Which Baby Gate? Buyers Guide & 1 You MUST Avoid

Deciding which baby gate to buy can be a daunting task. With so many baby gates and so much choice out there, it can quickly become a headache.

A baby gate is an essential purchase, so naturally you’ll be concerned about baby gate safety and which baby gate will be the best for you and your baby.

This baby gate guide takes you through some of the basics of baby gate safety as well as going through all the different types of baby gates available on the market, and will hopefully remove any confusion and headaches you may have over which baby gate is best for you, your baby and your home.

At the end of it, you’ll have a better idea of which baby gate is the best baby gate for you and your home.

I’ve got a handy list of contents right below – just click on the section you want and you’ll be taken to that section on the page.

What Is A Baby Gate Used For?

A baby gate is basically used to segregate your home, and stop your baby or toddler from accessing areas of your house that you don’t want him or her to access. It’s a safety feature to help keep your baby or toddler safe.

Typically, a baby gate will be installed in the following locations:

  • At the top of stairs.
  • At the bottom of stairs.
  • In doorways that lead to areas that are not suitable for a roaming baby (like kitchens for example).
  • In the doorway of their bedroom.

Depending on the layout of your house, you may have additional areas where you want to install a baby gate.

When Should I Buy A Baby Gate?

You won’t need to consider using a baby gate until your baby is at least crawling.

But do plan ahead. It’s a good idea to have it in place well before this happens.

You’ve got a number of months where your baby won’t be mobile at all, but as soon as they start rolling and crawling, you’ll need a baby gate to stop them accessing areas of your home that is not safe or suitable for them to access.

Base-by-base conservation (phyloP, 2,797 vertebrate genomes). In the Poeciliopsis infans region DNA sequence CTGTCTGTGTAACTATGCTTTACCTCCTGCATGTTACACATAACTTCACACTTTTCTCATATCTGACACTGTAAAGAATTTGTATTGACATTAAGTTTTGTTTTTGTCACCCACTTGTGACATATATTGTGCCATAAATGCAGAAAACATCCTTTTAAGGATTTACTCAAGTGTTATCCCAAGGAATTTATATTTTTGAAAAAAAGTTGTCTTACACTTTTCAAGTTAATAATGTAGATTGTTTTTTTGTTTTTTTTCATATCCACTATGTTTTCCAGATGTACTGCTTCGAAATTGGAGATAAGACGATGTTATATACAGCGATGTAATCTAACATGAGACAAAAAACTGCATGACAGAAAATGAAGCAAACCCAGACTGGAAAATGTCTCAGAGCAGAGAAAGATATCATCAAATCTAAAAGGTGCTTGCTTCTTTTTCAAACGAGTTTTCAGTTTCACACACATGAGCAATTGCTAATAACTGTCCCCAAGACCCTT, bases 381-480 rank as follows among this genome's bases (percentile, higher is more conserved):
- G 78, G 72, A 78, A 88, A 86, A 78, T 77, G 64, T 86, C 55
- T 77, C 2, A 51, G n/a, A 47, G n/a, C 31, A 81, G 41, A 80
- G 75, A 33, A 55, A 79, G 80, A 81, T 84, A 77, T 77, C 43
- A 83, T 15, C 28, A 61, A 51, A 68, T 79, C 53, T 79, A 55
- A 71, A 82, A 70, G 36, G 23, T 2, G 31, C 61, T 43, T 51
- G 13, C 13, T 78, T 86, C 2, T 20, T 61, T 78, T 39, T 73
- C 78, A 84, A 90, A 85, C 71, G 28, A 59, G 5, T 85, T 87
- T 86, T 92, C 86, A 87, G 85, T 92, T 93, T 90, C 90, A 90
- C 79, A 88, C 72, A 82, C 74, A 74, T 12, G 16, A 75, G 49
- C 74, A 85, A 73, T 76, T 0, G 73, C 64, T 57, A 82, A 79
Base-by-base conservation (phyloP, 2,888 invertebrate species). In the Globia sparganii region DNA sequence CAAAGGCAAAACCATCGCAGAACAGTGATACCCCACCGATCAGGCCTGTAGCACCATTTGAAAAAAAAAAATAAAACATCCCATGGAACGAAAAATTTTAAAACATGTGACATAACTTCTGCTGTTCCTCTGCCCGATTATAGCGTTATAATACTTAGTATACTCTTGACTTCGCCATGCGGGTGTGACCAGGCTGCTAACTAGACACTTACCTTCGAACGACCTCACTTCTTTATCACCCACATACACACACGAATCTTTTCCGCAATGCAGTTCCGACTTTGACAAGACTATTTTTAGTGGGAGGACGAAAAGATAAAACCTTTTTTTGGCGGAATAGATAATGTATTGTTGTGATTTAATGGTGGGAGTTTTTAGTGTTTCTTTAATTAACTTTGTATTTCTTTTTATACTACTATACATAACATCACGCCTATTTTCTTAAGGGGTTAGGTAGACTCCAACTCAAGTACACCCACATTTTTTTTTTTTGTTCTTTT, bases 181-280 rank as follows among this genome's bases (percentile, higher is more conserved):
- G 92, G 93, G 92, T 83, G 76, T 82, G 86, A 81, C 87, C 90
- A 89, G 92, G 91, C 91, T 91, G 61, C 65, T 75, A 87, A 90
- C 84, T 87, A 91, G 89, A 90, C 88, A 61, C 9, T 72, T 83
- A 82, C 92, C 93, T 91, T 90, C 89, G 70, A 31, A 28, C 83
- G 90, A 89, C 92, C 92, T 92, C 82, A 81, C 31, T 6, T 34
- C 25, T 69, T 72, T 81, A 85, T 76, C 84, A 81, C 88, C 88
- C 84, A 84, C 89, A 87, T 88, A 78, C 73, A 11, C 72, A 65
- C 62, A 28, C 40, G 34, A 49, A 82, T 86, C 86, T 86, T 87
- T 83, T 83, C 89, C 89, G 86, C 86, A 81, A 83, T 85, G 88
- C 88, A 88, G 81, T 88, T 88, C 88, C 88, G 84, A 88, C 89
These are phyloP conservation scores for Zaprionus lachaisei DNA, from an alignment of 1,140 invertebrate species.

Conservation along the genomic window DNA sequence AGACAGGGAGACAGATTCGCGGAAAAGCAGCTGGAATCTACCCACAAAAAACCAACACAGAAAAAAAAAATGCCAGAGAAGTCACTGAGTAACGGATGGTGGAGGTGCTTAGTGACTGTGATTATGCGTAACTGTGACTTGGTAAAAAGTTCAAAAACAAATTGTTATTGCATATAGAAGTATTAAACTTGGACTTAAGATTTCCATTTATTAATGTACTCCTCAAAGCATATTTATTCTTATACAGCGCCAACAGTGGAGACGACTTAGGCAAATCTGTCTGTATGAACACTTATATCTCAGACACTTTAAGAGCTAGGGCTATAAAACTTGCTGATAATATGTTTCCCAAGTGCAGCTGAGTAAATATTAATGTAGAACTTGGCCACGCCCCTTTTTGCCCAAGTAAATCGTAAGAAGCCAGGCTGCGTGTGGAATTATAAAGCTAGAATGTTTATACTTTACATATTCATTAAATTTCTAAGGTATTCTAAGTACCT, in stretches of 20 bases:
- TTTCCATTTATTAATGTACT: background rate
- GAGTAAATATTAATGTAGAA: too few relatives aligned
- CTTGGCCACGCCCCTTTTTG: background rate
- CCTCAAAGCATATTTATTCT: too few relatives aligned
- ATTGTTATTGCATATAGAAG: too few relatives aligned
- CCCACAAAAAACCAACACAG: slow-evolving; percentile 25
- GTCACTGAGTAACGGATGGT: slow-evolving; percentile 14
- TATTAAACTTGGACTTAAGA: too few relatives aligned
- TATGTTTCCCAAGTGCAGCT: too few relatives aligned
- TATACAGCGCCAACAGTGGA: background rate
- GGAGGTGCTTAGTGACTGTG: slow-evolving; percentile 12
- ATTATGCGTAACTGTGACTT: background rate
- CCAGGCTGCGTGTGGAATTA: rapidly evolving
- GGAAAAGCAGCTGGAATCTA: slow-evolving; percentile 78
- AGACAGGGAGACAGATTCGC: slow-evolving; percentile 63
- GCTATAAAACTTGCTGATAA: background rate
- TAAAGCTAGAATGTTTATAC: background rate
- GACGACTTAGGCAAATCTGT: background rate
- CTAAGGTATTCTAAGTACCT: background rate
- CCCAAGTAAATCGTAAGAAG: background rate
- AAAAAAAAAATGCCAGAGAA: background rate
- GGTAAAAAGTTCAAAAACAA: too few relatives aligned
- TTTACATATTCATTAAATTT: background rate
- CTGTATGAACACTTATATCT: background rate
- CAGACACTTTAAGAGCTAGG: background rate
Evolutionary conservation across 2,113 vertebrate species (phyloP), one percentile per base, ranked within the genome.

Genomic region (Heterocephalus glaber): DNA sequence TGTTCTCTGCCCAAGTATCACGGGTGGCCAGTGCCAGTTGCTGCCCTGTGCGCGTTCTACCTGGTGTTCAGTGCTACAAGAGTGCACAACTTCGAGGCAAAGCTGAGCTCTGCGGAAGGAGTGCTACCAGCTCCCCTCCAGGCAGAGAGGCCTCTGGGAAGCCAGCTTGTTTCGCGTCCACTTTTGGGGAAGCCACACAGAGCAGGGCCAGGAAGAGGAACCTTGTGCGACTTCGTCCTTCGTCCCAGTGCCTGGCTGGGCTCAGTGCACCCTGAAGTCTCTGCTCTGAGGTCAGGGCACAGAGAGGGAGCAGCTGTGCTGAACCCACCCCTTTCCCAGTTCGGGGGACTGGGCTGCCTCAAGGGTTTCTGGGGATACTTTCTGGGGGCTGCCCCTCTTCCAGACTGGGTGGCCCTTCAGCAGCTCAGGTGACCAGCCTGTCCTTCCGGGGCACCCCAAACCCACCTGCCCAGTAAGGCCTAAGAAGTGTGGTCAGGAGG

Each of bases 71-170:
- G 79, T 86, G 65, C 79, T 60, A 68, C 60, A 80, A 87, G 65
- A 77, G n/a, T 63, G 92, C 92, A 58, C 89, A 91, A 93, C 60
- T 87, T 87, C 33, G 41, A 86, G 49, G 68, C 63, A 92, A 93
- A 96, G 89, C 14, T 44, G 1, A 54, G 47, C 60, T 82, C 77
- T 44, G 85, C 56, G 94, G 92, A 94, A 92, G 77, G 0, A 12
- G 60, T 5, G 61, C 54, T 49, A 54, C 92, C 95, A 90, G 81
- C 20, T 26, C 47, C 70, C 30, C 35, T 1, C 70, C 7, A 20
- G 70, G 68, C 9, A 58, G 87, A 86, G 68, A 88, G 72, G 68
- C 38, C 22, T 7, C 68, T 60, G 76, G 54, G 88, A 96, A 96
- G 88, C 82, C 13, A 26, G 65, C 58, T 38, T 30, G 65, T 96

So start planning now. This includes measuring doorways and wall space, and deciding which baby gate will be appropriate for your home.

Types Of Baby Gate Available

There are many types of baby gate available, in all different shapes, sizes, colours and materials.

The main types of baby gates available are:

  • Screw in baby gates – these fix permanently to a wall, doorway or staircase, and holes will need be drilled ready for it to be screwed in.
  • Pressure baby gates – no drilling or screws necessary as these use tension and pressure to secure the gate to the wall, doorway or staircase.
  • Freestanding baby gates. These stand upright without the need to be attached to anything.
  • Wooden baby gates made from wood.
  • Plastic baby gates made of plastic.
  • Metal baby gates made of metal.
  • Modular baby gates where extra parts can be added or subtracted to give extra width.

The type of baby gate you buy will be dependant on your home, layout and positioning of walls and doorways.

Will Any Baby Gate Fit?

No.

Wherever you intend to install a baby gate, you’ll need to measure the width of the opening and then buy a baby gate that falls within those dimensions.

Some baby gates are modular, meaning that you can buy extra modules that will increase the total width of the gate, but for the most part, you’ll need to buy one baby gate that is within the dimensions of the space you want to install it.

Baby Gate Safety Features

The biggest baby gate safety feature is the locking mechanism that allows mum and dad to open and close the gate, whilst not allowing the baby or toddler to operate it.